Legacy Choirs

“Day is Done” by Peter Yarrow, arr. Randal Swiggum

SUNDAY

For the 3:30 p.m. Concert (featuring MYC Girlchoirs)

Choraliers

“Music Alone Shall Live,” Traditional German canon

“Ut Queant Laxis,” Plainsong chant, text attributed to Paolo Diacono

“This Little Light of Mine” by Harry Dixon Loes, arr. Ken Berg

“A Great Big Sea,” Newfoundland folk song, arr. Lori-Anne Dolloff

Con Gioia

“Seligkeit” by Franz Schubert

“Blue Skies” by Irving Berlin, arr. Roger Emerson

“When I am Laid in Earth” from Dido and Aeneas by Henry Purcell

“Pokare Kare Ana” by Paraire Tomoana

“Ah, comme c’est chose belle” Anonymous, 14th century

“Hope” by Marjan Helms, poem by Emily Dickinson

Capriccio

“Non Nobis Domine,” attributed to William Byrd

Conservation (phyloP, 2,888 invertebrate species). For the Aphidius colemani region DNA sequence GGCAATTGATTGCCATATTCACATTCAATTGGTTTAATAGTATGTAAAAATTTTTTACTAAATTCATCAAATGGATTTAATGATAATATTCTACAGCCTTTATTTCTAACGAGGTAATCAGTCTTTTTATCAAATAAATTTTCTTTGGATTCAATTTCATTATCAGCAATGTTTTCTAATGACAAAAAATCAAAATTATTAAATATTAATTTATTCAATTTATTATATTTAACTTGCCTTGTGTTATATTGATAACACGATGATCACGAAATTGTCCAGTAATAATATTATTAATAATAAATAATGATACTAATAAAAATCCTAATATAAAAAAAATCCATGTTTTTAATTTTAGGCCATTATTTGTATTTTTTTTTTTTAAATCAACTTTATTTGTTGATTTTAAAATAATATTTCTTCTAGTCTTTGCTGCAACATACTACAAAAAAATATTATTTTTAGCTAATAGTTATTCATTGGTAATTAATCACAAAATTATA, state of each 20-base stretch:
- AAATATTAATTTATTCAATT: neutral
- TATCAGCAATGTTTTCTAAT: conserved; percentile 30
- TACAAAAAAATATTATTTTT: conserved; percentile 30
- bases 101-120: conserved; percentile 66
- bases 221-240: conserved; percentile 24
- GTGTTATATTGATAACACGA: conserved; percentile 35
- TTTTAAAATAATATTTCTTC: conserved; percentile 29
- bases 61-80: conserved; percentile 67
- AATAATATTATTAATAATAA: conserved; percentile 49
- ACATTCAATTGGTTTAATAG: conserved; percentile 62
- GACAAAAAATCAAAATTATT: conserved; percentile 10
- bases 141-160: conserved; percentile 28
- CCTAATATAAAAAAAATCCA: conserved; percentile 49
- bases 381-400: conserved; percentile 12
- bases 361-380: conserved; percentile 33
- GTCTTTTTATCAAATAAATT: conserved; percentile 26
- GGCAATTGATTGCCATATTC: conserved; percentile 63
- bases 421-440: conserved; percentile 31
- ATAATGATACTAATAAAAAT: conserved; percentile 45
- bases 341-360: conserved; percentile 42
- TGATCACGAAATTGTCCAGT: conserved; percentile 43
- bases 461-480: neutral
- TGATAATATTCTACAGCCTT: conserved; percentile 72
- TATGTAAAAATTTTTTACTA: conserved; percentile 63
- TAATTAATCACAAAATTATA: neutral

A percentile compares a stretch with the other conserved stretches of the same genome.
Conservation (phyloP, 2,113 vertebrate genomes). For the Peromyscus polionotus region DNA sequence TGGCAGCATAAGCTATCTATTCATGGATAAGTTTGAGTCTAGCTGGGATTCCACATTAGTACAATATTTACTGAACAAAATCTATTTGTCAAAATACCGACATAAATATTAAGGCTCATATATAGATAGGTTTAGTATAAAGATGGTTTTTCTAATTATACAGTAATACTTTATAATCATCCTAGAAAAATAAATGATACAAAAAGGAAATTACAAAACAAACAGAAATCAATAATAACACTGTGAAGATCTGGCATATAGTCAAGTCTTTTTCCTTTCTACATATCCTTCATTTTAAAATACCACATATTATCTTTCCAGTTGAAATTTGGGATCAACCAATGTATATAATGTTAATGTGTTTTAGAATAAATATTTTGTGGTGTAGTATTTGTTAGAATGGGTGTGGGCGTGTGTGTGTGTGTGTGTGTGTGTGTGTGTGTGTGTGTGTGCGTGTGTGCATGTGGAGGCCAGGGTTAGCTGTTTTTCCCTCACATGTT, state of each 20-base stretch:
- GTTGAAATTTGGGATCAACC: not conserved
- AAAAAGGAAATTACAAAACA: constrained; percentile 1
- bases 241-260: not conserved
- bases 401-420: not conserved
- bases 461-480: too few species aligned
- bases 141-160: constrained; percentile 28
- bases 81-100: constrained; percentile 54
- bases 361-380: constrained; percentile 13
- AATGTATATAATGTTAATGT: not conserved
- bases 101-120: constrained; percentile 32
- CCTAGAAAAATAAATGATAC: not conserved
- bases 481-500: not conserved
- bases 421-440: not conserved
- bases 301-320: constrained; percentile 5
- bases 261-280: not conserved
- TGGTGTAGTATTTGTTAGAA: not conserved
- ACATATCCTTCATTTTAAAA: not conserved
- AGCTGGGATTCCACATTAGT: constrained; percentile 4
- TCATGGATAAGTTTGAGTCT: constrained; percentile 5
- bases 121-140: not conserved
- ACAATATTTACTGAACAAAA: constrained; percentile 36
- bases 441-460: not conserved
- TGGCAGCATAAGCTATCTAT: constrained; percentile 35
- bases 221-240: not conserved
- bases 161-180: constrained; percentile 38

“Ich Folge Dir Gleichfalls” from St. John Passion by Johann Sebastian Bach

“Dirait-on” by Morten Lauridsen

Cantilena

“Aure Volanti” by Francesca Caccini

“Ella’s Song” by Bernice Johnson Reagon

Cantabile

“Come All You Fair and Pretty Ladies” Traditional Ozark song, adapted by Mike Ross

“Wanting Memories” by Ysaye M. Barnwell

Legacy Choir

“Music in My Mother’s House” by Stuart Stotts

For the 7:30 p.m. concert (featuring High School Ensembles)

Cantilena

“Aure Volanti” by Francesca Caccini

“Una Sañosa Porfía by Juan del Encina

“Ella’s Song” by Bernice Johnson Reagon

“O Virtus Sapientiae” by Hildegard von Bingen

Ragazzi

“Sicut Cervus” by Giovanni Pierluigi da Palestrina

“Agincourt Carol,” Anonymous, ca. 15th century

“Let Your Voice Be Heard” by Abraham Adzenyah